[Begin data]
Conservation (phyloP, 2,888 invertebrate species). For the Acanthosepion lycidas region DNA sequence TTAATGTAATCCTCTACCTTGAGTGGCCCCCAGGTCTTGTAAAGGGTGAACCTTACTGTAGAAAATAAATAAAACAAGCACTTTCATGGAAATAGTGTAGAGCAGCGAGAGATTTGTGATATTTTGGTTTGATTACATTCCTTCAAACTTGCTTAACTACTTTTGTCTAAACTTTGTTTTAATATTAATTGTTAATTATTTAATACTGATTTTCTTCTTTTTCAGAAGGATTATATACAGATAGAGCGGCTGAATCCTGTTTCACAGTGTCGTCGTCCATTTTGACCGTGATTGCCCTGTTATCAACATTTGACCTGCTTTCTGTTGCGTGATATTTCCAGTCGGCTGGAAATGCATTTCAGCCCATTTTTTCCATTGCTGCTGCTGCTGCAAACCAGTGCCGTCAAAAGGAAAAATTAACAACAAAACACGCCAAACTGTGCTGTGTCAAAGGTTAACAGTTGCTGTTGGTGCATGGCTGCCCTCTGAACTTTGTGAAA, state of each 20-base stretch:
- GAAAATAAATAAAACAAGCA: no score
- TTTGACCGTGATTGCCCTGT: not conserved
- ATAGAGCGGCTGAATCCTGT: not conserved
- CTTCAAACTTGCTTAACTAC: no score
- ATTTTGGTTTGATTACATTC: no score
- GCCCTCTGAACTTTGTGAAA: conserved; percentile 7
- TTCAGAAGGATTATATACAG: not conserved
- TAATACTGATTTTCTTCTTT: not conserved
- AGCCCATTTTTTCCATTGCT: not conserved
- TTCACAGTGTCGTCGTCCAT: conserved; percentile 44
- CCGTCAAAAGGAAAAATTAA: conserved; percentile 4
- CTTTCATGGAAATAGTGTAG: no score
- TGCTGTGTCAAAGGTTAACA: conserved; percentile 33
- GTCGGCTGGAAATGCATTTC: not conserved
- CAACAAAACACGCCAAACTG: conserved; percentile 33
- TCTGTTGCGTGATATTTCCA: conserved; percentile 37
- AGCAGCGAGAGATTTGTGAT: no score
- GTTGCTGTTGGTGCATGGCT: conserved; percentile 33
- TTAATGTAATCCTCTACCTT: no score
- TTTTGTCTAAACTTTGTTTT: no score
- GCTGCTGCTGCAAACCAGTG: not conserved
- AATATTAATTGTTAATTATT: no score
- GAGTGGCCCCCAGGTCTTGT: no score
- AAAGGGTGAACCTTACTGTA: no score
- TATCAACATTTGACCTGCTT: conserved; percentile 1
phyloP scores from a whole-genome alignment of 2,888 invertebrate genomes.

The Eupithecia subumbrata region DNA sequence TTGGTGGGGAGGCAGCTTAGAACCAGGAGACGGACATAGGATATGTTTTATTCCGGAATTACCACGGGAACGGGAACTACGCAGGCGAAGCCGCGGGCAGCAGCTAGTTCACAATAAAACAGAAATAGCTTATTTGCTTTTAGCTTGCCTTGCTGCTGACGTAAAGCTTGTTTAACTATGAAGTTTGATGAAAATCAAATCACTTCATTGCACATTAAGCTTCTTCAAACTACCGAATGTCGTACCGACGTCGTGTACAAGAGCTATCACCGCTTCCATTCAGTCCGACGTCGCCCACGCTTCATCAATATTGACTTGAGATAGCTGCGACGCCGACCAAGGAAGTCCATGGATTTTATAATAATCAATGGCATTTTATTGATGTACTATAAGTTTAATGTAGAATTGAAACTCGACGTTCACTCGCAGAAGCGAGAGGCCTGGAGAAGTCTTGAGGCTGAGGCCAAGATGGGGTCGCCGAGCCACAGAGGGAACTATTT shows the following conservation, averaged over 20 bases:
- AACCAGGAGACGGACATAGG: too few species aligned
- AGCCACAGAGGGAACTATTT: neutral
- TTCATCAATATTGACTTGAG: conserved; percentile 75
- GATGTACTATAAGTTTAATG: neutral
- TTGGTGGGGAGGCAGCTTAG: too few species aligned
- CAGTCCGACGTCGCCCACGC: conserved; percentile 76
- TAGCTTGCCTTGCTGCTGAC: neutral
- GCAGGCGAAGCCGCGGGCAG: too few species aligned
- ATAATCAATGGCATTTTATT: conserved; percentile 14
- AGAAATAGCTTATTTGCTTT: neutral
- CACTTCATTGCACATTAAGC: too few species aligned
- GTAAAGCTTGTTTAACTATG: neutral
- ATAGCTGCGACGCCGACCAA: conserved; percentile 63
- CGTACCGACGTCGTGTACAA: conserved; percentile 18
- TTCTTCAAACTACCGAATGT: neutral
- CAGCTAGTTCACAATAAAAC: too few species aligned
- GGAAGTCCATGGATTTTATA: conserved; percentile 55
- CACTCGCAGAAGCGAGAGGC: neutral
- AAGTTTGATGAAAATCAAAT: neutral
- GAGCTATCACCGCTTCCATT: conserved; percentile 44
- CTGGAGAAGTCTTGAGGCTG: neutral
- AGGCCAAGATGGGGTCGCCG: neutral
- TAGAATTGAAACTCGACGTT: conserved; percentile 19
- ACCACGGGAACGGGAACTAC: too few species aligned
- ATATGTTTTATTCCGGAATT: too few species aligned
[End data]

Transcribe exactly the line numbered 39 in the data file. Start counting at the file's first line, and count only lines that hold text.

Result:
- CACTTCATTGCACATTAAGC: too few species aligned